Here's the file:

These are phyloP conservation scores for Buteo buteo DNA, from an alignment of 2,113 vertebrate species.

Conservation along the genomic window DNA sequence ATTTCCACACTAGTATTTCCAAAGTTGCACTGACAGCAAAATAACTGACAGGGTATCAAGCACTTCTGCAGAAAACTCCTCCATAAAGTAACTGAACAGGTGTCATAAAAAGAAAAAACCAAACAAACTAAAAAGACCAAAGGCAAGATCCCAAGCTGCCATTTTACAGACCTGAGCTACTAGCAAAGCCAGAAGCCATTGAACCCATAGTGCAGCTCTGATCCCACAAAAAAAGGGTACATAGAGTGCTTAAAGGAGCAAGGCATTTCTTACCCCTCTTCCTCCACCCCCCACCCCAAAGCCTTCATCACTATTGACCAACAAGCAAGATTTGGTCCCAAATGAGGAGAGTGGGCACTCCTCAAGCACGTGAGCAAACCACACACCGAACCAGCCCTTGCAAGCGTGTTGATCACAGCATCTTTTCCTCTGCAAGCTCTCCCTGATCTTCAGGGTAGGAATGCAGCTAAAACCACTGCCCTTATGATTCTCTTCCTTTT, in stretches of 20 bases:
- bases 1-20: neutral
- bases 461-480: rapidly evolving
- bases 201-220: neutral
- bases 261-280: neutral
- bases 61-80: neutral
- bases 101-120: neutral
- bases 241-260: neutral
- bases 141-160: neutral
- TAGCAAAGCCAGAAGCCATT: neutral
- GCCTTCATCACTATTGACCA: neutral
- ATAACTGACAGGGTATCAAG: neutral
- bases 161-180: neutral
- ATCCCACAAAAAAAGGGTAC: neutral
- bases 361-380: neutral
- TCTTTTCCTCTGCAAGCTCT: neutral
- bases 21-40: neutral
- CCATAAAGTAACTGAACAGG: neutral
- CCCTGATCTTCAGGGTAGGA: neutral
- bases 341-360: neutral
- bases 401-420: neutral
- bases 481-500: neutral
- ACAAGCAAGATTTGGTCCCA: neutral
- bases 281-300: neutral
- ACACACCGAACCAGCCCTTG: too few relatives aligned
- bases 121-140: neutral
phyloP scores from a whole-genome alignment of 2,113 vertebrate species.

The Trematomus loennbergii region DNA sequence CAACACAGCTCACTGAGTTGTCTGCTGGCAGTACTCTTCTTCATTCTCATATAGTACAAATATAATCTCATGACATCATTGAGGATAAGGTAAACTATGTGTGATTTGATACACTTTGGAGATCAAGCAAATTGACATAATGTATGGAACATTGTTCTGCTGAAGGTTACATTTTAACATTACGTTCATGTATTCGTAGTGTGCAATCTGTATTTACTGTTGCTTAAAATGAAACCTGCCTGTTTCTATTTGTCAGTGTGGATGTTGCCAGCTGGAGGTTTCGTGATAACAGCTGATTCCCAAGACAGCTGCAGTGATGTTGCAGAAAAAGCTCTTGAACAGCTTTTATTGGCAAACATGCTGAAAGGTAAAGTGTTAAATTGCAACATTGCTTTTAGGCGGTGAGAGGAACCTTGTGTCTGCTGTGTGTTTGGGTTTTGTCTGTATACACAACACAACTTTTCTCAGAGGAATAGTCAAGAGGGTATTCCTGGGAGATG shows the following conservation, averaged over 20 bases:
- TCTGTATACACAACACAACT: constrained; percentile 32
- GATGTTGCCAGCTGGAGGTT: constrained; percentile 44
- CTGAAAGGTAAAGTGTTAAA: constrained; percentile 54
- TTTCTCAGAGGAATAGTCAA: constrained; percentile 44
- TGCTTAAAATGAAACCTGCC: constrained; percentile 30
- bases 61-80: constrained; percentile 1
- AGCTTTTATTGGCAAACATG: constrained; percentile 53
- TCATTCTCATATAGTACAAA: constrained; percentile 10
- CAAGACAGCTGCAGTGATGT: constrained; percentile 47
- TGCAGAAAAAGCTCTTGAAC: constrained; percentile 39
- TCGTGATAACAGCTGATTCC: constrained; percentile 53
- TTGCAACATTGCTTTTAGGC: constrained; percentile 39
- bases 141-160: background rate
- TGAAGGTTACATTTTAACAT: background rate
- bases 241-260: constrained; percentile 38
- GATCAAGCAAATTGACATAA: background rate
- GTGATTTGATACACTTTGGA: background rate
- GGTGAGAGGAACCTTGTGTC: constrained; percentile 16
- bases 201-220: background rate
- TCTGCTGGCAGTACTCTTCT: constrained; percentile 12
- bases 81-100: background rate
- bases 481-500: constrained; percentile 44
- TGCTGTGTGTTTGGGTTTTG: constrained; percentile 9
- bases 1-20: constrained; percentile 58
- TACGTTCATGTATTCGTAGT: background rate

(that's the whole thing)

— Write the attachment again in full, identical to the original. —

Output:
These are phyloP conservation scores for Buteo buteo DNA, from an alignment of 2,113 vertebrate species.

Conservation along the genomic window DNA sequence ATTTCCACACTAGTATTTCCAAAGTTGCACTGACAGCAAAATAACTGACAGGGTATCAAGCACTTCTGCAGAAAACTCCTCCATAAAGTAACTGAACAGGTGTCATAAAAAGAAAAAACCAAACAAACTAAAAAGACCAAAGGCAAGATCCCAAGCTGCCATTTTACAGACCTGAGCTACTAGCAAAGCCAGAAGCCATTGAACCCATAGTGCAGCTCTGATCCCACAAAAAAAGGGTACATAGAGTGCTTAAAGGAGCAAGGCATTTCTTACCCCTCTTCCTCCACCCCCCACCCCAAAGCCTTCATCACTATTGACCAACAAGCAAGATTTGGTCCCAAATGAGGAGAGTGGGCACTCCTCAAGCACGTGAGCAAACCACACACCGAACCAGCCCTTGCAAGCGTGTTGATCACAGCATCTTTTCCTCTGCAAGCTCTCCCTGATCTTCAGGGTAGGAATGCAGCTAAAACCACTGCCCTTATGATTCTCTTCCTTTT, in stretches of 20 bases:
- bases 1-20: neutral
- bases 461-480: rapidly evolving
- bases 201-220: neutral
- bases 261-280: neutral
- bases 61-80: neutral
- bases 101-120: neutral
- bases 241-260: neutral
- bases 141-160: neutral
- TAGCAAAGCCAGAAGCCATT: neutral
- GCCTTCATCACTATTGACCA: neutral
- ATAACTGACAGGGTATCAAG: neutral
- bases 161-180: neutral
- ATCCCACAAAAAAAGGGTAC: neutral
- bases 361-380: neutral
- TCTTTTCCTCTGCAAGCTCT: neutral
- bases 21-40: neutral
- CCATAAAGTAACTGAACAGG: neutral
- CCCTGATCTTCAGGGTAGGA: neutral
- bases 341-360: neutral
- bases 401-420: neutral
- bases 481-500: neutral
- ACAAGCAAGATTTGGTCCCA: neutral
- bases 281-300: neutral
- ACACACCGAACCAGCCCTTG: too few relatives aligned
- bases 121-140: neutral
phyloP scores from a whole-genome alignment of 2,113 vertebrate species.

The Trematomus loennbergii region DNA sequence CAACACAGCTCACTGAGTTGTCTGCTGGCAGTACTCTTCTTCATTCTCATATAGTACAAATATAATCTCATGACATCATTGAGGATAAGGTAAACTATGTGTGATTTGATACACTTTGGAGATCAAGCAAATTGACATAATGTATGGAACATTGTTCTGCTGAAGGTTACATTTTAACATTACGTTCATGTATTCGTAGTGTGCAATCTGTATTTACTGTTGCTTAAAATGAAACCTGCCTGTTTCTATTTGTCAGTGTGGATGTTGCCAGCTGGAGGTTTCGTGATAACAGCTGATTCCCAAGACAGCTGCAGTGATGTTGCAGAAAAAGCTCTTGAACAGCTTTTATTGGCAAACATGCTGAAAGGTAAAGTGTTAAATTGCAACATTGCTTTTAGGCGGTGAGAGGAACCTTGTGTCTGCTGTGTGTTTGGGTTTTGTCTGTATACACAACACAACTTTTCTCAGAGGAATAGTCAAGAGGGTATTCCTGGGAGATG shows the following conservation, averaged over 20 bases:
- TCTGTATACACAACACAACT: constrained; percentile 32
- GATGTTGCCAGCTGGAGGTT: constrained; percentile 44
- CTGAAAGGTAAAGTGTTAAA: constrained; percentile 54
- TTTCTCAGAGGAATAGTCAA: constrained; percentile 44
- TGCTTAAAATGAAACCTGCC: constrained; percentile 30
- bases 61-80: constrained; percentile 1
- AGCTTTTATTGGCAAACATG: constrained; percentile 53
- TCATTCTCATATAGTACAAA: constrained; percentile 10
- CAAGACAGCTGCAGTGATGT: constrained; percentile 47
- TGCAGAAAAAGCTCTTGAAC: constrained; percentile 39
- TCGTGATAACAGCTGATTCC: constrained; percentile 53
- TTGCAACATTGCTTTTAGGC: constrained; percentile 39
- bases 141-160: background rate
- TGAAGGTTACATTTTAACAT: background rate
- bases 241-260: constrained; percentile 38
- GATCAAGCAAATTGACATAA: background rate
- GTGATTTGATACACTTTGGA: background rate
- GGTGAGAGGAACCTTGTGTC: constrained; percentile 16
- bases 201-220: background rate
- TCTGCTGGCAGTACTCTTCT: constrained; percentile 12
- bases 81-100: background rate
- bases 481-500: constrained; percentile 44
- TGCTGTGTGTTTGGGTTTTG: constrained; percentile 9
- bases 1-20: constrained; percentile 58
- TACGTTCATGTATTCGTAGT: background rate